And the light shineth in the darkness and the darkness cannot comprehend it.
Three years after my radical conversion from postmodern secular humanist to fledgling believer, I went to Calcutta to volunteer for two months at Mother Teresa’s children’s home (Shishu Bavan). I wanted to understand what she meant when she said their work was not social work but religious work. Abraham Heschel once wrote that the true prophets of God “ceaselessly shatter indifference.” They are “reluctant messengers” who allow God to speak through them imploring us to return to him in “a world that is not so much devoid of meaning as deaf to meaning.” Mother Teresa was one of these prophets. And even though we learned this week that she will be formally declared a saint on September 4, like all prophets, Mother Teresa suffered.
I often arrived early those days in 1996 for the 5:30am Mass and prayers; I wanted to sit near Mother Teresa. I studied her out of my own spiritual hunger, admiration, and curiosity. My first thought as I settled on the floor of the chapel was to wonder why she had chosen two of Jesus’ last words – “I thirst” to write over the cross in their chapel (indeed in all their chapels). Mother said it was because Jesus was thirsting for souls. But it seemed in her countenance every morning that Mother was the thirsty one. Since the first book I read after my conversion outside of the Bible was by St. John of the Cross, I made some uneasy peace with this.
John of the Cross taught that after the dark night of the soul, the most faithful would ultimately enter a dark night of the spirit wherein mystical visitations would end, and they would sense God’s absence. He would then abide not outside, but within their souls: “They harbor in the midst of the dryness and emptiness of their faculties, a habitual care and solitude for God accompanied by grief or fear about not serving Him. It is a sacrifice most pleasing to God – that of a spirit in distress and solicitude for his love. . .it begins to kindle in the spirit divine love.” True to his insights, Mother Teresa’s early mystical experiences did disappear, and she did grieve that she had somehow displeased our Lord.
Throughout her life Mother prayed for three things: to share in his Passion, to be a saint (humble and meek), and not to refuse him anything. God granted her all three. As a young woman she would fervently pray, “to drink ONLY from His chalice of pain.” The Lord graciously arranged a few confessors who understood that through her dark nights she actually was sharing in the Passion of Christ and the sufferings of the poor.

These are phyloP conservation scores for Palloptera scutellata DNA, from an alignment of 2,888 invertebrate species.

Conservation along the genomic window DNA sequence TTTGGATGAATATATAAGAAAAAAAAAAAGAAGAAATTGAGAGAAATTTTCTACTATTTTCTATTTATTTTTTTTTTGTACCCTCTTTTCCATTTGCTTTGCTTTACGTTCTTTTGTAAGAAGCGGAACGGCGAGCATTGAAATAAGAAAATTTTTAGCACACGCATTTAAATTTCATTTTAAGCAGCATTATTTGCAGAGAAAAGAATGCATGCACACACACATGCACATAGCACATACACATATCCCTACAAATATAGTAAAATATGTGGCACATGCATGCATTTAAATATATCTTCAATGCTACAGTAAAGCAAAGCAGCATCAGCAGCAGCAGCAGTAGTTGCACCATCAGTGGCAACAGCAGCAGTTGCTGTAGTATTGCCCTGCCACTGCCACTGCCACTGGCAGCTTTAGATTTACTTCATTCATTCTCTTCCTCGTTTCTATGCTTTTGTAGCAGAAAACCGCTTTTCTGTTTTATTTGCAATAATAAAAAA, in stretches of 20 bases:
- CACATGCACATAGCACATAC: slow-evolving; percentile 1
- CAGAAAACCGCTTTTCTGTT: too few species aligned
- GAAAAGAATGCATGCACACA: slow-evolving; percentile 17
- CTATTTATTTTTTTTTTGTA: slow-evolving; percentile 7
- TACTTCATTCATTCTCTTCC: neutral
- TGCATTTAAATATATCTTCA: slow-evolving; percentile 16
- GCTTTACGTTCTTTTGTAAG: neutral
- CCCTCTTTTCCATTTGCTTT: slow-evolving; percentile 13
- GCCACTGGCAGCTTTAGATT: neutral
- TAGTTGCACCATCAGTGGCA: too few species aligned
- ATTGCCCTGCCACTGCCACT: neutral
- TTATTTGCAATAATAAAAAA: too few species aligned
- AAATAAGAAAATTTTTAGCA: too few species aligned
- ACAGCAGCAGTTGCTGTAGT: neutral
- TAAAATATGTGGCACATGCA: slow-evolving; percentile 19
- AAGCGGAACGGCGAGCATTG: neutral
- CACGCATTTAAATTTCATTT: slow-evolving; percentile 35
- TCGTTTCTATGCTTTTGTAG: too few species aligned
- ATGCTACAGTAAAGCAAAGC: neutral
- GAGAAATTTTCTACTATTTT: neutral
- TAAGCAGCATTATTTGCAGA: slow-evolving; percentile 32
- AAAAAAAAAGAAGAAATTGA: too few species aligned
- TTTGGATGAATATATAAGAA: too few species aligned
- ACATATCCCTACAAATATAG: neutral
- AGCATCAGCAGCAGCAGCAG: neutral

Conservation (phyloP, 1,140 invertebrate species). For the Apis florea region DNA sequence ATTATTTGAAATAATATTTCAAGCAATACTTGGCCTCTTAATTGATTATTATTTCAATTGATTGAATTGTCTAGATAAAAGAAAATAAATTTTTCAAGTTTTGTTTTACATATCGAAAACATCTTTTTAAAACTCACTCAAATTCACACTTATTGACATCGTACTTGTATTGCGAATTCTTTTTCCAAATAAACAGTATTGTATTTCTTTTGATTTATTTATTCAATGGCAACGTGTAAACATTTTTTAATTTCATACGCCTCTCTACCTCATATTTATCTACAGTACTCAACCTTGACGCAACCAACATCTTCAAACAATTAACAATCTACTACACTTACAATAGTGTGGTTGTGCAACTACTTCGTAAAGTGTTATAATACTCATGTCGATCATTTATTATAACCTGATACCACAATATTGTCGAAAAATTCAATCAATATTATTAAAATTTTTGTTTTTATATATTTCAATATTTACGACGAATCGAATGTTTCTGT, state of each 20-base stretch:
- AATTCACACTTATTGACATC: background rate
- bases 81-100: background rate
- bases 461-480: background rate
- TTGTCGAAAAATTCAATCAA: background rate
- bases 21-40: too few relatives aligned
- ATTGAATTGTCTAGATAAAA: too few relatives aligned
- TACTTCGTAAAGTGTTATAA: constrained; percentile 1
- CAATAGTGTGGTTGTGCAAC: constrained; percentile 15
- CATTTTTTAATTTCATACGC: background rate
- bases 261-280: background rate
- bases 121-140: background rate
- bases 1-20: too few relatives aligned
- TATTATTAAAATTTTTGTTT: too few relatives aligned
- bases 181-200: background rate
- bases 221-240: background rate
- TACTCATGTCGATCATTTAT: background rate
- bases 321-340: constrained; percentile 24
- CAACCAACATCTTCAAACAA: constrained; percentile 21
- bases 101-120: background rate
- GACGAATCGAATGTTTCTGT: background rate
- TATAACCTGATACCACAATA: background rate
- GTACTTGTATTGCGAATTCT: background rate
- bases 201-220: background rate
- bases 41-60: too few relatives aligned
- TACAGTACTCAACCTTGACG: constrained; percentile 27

St. Paul described the same suffering, “Now I rejoice in my sufferings for your sake, and in my flesh I am filling up what is lacking in Christ’s afflictions for the sake of his body, that is, the church.” Eventually Mother wrote to one confessor, “For the first time in this eleven years – I have come to love the darkness – for I believe now that it is a part of a very, very small part of Jesus’ darkness and pain on earth. You have taught me to accept it as a ‘spiritual side of your work.’”
Fortunately for her, these few confessors understood that her condition was spiritual not psychological. Had her dark night been psychological depression, as some have suggested, she would have been listless, negative, resentful, hopeless, anxious, and lacking in energy and focus. But as the postulator for her sainthood, Fr. Brian Kolodiejchuk, notes: “Instead of stifling her missionary impulse, the darkness seemed to invigorate it.” Most of us, who experienced working with the Missionaries, even for short periods, know in our hearts that we could not have maintained it. Their love and stamina was born of surrender, loss and God’s grace. Mother once said, “The less we have, the more we give. Seems absurd, but it’s the logic of love.”
There is only one test of true discipleship – did her life bring glory and honor to Jesus? Did her darkness produce light? Indeed, the presence of Christ in her was often tangible. Some mornings, with no forethought, we would cluster in her path after Mass and lower our heads in hopes she would reach out and touch us. People came from all over the world and from all walks of life just to see her, to have her touch their babies, born and unborn. Every ounce of Jesus that flowed through her, Mother gave away to those of us who came with only our poverty.
Mary Poplin, a new contributor to The Catholic Thing, is a professor at Claremont Graduate University and author of the books, Finding Calcutta: What Mother Teresa Taught Me and Is Reality Secular?